By Tony Fitzpatrick
“The sky is falling! The sky is falling!” —Chicken Little
It is amazing what plays in Chicago. We revere historical sites and landmarks until we can make more money selling them for parts, so pervasive is the chop-shop mentality of real estate developers in our city. It isn’t new: when I was a little kid they tore down the Garrick Theater downtown—an architectural gem by Louis Sullivan and Dankmar Adler—to build a car lot. The most popular music in this town is not blues or jazz, but the sound of the cash register. The week after we found out that we were going to lose the Double Door, the iconic Wicker Park rock club, along comes a story in DNAinfo Chicago by Mina Bloom, that the bird sanctuary at 441 West Arlington in Lincoln Park will most likely be developed into condos and retail. Somehow, the fact that it has landmark status as a bird sanctuary does not preclude its owner, one Eugene Chesrow, from selling it to real estate developers.
I asked Greg Neise of the American Birding Association what this means for avian life there. “I’ve known this spot since I was a kid—I grew up three blocks away—when I used to stop to see what I could see. In the winter, hundreds upon hundreds of House Sparrows roosted in the low evergreens. I’m certain that Saw-whet Owls used it, because of the great cover and abundant food. I used to talk to the man that owned it a little bit, but only was allowed inside once.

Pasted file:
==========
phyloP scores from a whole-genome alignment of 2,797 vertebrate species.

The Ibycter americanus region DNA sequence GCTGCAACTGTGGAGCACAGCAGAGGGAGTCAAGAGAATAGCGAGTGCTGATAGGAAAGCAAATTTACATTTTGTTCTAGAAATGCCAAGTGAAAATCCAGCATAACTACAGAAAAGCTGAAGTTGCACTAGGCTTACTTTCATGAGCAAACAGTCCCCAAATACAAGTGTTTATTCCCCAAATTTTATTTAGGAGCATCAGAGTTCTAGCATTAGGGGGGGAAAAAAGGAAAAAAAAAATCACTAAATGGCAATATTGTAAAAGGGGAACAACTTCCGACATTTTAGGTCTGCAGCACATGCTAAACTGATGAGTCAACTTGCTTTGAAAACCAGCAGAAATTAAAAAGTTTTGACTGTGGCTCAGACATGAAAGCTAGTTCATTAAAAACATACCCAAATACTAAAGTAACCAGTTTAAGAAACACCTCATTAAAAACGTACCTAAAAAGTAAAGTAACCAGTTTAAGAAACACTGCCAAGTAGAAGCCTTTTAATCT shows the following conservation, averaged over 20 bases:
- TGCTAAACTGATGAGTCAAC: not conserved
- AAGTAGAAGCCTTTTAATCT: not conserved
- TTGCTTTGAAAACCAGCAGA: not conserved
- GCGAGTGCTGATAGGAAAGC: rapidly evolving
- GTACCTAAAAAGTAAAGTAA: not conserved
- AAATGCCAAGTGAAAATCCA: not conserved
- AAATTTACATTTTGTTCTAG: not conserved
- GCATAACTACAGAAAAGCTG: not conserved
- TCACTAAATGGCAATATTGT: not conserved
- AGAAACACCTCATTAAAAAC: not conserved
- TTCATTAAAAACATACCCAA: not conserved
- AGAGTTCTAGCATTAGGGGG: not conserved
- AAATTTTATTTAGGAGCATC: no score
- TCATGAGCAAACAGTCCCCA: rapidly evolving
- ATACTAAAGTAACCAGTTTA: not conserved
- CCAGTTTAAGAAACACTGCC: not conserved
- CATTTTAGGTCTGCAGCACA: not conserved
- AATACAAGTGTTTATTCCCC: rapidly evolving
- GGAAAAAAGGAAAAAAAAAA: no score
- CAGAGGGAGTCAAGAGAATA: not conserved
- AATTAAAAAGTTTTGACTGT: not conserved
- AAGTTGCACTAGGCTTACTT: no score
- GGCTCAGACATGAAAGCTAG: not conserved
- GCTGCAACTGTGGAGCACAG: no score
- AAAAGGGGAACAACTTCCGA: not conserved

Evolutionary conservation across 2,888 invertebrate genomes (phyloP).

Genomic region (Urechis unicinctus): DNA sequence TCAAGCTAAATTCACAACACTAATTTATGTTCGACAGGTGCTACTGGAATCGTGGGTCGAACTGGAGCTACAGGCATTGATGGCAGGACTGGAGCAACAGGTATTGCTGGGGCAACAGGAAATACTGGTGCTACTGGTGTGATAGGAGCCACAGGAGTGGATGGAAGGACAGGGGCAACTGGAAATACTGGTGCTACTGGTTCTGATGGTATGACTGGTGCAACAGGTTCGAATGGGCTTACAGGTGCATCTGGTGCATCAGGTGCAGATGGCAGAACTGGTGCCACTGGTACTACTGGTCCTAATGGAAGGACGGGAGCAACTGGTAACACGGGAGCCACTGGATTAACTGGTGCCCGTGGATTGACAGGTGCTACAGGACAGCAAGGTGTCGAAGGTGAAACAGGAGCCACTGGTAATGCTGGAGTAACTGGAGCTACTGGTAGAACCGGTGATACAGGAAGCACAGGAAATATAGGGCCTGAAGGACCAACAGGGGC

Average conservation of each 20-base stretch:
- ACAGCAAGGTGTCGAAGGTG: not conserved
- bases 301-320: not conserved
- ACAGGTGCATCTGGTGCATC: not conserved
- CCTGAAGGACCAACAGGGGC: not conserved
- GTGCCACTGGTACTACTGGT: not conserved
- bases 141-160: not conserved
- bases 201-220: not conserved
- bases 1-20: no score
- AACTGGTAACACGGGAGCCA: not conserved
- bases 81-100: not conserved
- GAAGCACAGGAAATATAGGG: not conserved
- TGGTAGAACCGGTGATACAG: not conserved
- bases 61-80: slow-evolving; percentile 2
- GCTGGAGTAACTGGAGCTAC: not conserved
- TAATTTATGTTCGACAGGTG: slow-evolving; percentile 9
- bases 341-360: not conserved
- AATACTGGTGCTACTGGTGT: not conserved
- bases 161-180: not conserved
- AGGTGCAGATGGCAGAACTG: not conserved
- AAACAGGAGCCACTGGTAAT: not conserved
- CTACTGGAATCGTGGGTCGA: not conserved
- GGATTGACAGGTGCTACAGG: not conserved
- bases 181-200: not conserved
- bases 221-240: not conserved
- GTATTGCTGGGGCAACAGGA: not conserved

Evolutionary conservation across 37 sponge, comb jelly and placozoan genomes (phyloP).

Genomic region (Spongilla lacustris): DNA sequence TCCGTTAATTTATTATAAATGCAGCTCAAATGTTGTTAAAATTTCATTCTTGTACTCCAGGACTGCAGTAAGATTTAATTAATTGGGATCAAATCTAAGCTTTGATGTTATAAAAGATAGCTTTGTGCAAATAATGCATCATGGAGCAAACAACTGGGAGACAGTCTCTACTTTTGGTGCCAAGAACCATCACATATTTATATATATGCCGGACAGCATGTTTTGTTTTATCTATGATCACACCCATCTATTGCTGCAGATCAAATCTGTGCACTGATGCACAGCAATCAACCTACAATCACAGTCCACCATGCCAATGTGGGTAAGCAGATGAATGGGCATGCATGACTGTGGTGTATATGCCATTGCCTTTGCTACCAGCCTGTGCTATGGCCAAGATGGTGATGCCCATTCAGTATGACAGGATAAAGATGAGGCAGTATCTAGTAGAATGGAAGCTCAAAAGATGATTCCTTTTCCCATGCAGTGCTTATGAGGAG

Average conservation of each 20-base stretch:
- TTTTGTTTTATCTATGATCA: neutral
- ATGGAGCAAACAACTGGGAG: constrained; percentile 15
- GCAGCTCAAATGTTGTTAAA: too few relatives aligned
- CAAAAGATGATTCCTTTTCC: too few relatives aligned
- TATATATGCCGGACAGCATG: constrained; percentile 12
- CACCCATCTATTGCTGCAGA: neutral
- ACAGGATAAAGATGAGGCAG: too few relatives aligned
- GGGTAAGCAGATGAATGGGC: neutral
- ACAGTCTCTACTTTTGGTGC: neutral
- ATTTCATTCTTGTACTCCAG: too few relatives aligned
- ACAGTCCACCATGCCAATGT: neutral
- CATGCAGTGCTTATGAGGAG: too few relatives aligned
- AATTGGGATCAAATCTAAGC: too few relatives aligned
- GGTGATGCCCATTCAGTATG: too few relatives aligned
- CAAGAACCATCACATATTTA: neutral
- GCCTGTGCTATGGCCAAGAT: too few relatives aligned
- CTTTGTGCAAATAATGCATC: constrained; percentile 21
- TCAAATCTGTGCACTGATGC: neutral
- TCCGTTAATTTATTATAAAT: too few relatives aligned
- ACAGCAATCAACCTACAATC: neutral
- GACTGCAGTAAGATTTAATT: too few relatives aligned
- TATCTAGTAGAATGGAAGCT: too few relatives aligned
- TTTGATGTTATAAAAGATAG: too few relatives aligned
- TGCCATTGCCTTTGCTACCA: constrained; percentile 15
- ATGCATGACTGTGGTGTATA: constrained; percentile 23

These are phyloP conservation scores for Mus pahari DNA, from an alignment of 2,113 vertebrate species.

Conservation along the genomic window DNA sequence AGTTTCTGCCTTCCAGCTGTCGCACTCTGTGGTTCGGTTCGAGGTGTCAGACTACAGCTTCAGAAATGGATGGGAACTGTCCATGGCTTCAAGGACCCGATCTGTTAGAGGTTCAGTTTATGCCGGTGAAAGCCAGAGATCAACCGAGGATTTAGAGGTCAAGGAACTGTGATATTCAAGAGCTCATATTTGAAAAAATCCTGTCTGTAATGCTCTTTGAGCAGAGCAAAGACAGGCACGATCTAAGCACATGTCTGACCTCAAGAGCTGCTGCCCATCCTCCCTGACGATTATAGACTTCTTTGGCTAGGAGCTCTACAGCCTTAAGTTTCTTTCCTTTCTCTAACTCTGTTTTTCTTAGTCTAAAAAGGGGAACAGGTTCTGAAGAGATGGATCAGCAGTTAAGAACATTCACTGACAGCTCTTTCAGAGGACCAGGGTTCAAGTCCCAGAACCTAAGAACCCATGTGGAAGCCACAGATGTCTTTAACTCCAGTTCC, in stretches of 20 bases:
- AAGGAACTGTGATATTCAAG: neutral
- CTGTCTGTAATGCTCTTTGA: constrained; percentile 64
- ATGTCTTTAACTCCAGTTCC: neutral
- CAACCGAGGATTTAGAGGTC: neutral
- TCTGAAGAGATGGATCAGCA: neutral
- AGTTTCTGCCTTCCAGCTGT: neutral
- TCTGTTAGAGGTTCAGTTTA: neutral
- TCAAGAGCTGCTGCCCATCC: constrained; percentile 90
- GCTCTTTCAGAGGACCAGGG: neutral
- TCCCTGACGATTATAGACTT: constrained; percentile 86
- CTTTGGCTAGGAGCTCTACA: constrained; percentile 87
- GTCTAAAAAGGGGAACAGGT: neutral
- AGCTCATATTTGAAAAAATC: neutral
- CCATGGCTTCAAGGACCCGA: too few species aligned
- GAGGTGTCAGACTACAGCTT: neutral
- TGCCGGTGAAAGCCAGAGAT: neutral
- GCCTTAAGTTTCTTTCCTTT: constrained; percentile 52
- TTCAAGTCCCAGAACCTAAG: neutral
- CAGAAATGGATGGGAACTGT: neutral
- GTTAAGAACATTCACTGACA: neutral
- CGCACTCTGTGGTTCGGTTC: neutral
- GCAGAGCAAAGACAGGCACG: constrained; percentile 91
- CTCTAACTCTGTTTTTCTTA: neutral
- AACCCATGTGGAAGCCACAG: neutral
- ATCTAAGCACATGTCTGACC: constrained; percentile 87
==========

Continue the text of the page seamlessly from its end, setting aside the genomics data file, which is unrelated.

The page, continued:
“This one will be very tough. It’s so close to North Pond and the rest of Lincoln Park, and so small [it’s a garden of about twenty trees, 500 feet from North Pond as the chickadee flies], that the argument for not developing it becomes, do the [very wealthy and influential] neighbors will it. From what I’ve read, many think it’s an eyesore and the alderman is pro-development. “There was a similar situation in Oak Park in the late 1940s, with the ‘secret garden’ of Henry Austin, right smack-dab in the middle of downtown Oak Park. But the family donated the property to the park district.
It sounds like Mr. Chesrow, who planted the Arlington Place property, needs the cash and wants to sell. Without support from the property owner… man, I don’t know what could be done,” he says.
I attempted to call Alderman Michele Smith, but she wasn’t in Friday afternoon. She never returned my phone call either. I also attempted to call Alderman Proco Joe Moreno, and Alderman Deborah Mell, as well—neither of them were available Friday afternoon either. Hell, in my next life, I want to work alderman hours. I called them because they are on the Zoning, Landmarks and Building Standards committee and allegedly, this thing is not a done deal yet. So this is what I’d like you to do as citizens of Chicago. Call them up. Chat them up.
Carrie M. Austin, 34th Ward (773)928-6961
Howard Brookins, Jr., 21st Ward (773)881-9300
Edward M. Burke, 14th Ward (773) 471-1414
Walter Burnett, Jr., 27th Ward (312)432-1995
James Cappleman, 46th Ward (773)878-4646